Financial Accounting − Deals with financial transactions and data. Human Resource − Deals with information related to employee of an organization. Customer Relationship Management − Deals with capturing and managing customer’s relationship, facilitating the use of customer experience to evaluate the knowledge database. Sales and Distribution − Deals with order placement, delivery, shipment and invoicing. Logistics and Warehouse Management − Deals with storage of products and shipment. Manufacturing and Material Management − Deals with the production and production planning activities. Supply Change Management − Deals with the movement of products, storing, managing, and controlling supplies. Business Intelligence − Analyzes data and converts the same to information. Advantages of ERP By integrating the business processes, the ERP offers the following advantages − Saves time and expenses. Allows faster decision-making by the management, utilizing the data and reporting tools designed in the systems. Single data source and sharing of data among all the units of an organization. Helps in tracking every transaction that takes place in an organization, from starting till end. Supplies real-time information whenever required. Provides synchronized information transfer in between different functional areas such as sales, marketing, finance, manufacturing, human resource, logistics, etc. Disadvantages of ERP It is not always easy to incorporate ERP in an organization. ERP suffers from the following drawbacks − Sometimes business processes critical to an organization are to be re-engineered to align them with an ERP solution. Cost of complex integration can be very high. Switching from one ERP solution to another increases the implementation cost even further. End-users are to be trained for their daily operations. Customization is not preferred. ERP Packages Many companies develop and implement various ERP packages according to their budget and requirements to help them meet their business needs and run their business efficiently. The following link takes you to a page from Wikipedia where you can find a list of almost all the ERP packages designed worldwide. Evolution of Enterprise Resource Planning Enterprise resource planning (ERP) has evolved as a strategic tool, an outcome of over four decades. This is because of continuous improvements done to the then available techniques to manage business more efficiently and also with developments and inventions in information technology field.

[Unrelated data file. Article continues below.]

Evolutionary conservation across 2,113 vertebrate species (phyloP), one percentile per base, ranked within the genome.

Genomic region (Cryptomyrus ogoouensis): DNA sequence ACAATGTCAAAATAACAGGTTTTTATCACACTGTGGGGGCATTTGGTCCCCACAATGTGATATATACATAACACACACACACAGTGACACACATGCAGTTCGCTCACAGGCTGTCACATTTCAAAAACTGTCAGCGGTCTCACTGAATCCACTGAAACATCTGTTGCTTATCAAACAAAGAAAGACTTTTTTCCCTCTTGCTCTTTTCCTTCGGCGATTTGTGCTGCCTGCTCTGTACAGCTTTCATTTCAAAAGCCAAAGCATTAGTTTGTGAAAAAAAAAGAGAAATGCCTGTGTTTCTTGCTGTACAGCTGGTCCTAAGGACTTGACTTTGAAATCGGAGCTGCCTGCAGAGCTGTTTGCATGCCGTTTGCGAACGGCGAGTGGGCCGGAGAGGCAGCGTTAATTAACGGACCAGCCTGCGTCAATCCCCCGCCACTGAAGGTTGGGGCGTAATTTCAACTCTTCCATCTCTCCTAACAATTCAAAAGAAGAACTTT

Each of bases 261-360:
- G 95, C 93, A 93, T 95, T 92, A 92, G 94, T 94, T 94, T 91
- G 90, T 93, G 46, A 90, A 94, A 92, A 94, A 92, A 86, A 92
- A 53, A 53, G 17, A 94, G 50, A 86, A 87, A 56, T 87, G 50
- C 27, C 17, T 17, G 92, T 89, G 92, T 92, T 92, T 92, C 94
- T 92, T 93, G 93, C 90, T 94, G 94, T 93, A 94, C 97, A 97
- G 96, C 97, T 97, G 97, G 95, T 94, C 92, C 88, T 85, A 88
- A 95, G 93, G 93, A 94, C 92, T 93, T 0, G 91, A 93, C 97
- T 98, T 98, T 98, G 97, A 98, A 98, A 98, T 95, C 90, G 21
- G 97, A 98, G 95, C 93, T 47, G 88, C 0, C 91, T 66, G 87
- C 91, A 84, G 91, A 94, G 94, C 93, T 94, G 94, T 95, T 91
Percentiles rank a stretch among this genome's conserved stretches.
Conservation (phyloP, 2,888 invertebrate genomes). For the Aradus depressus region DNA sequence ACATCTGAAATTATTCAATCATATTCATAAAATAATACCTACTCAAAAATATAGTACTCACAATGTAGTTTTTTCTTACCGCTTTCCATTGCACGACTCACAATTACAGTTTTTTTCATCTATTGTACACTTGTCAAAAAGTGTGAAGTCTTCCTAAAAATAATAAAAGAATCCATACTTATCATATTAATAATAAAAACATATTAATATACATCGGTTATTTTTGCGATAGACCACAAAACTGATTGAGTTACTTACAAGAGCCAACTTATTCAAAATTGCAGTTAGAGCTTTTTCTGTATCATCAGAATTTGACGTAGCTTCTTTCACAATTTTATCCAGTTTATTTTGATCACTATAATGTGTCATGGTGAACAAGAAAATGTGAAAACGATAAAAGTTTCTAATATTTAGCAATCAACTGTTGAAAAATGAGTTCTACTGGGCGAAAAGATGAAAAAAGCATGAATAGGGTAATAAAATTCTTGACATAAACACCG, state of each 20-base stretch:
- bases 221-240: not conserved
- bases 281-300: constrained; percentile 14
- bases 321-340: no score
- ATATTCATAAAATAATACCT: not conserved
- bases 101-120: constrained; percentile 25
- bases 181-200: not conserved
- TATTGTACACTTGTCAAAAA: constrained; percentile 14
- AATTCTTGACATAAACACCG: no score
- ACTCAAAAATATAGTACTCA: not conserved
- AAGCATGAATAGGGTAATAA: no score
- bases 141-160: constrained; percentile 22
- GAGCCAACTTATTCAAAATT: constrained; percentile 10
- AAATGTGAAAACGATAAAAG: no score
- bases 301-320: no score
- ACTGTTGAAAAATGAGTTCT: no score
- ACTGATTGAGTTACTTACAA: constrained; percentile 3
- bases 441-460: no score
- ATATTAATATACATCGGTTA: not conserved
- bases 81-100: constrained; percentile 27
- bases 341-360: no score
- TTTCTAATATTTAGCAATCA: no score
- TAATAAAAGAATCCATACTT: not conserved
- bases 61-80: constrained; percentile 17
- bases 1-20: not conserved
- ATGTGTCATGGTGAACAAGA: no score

1 Pre Material Requirement Planning (MRP) stage Prior to 1960s businesses generally relied on traditional ways of managing inventories to ensure smooth functioning of the organizations. These theories are popularly known as ‘Classical Inventory Management or Scientific Inventory Control Methods’. Most popularly used among them were Economic Order Quantity (EOQ); Bill of Material (BOM) etc. However these systems had very limited scope. ERP system has evolved from the Material Planning System of 1980’s. There are various phases through which this evolution process has gone through. The various phases of development of resource planning system in relation to time and evolution of concept of ERP. Figure 1.1 Stages of ERP Evolution 2. Material Requirement Planning (MRP) MRP was the fundamental concept of production management and control in the mid-1970s and considered as the first stage in evolution of ERP. Assembly operations involving thousands of parts such as automobile manufacture led to large inventories. The need to bring down the large inventory levels associated with these industries led to the early MRP systems that planned the order releases. Such planned order releases ensured proper time phrasing and accurate planning of the sub-assembly items, taking into account complex sub-assembly to assembly relationships characterized by the Bill of Materials. Example: A typical example is a bicycle manufacture. To manufacture 100 units of bicycles, one needs 200 wheels, 100 footpedals, and several thousands of spokes. On a given day, a plant may have 40 units of complete bicycles in stock, 57 units of wheels, 43 units of foot-pedals and 879 units of spokes. If the plant is to assemble 20 units of bicycles for the next 4 days of production, wheels and spokes-is a non trivial problem. If the independent demand of the spare parts is also to be taken into account, one can visualize the complexity of it.A typical automobile plant with hundreds, if not thousands of parts, has to face problems that are in order of magnitude even more difficult. MRP systems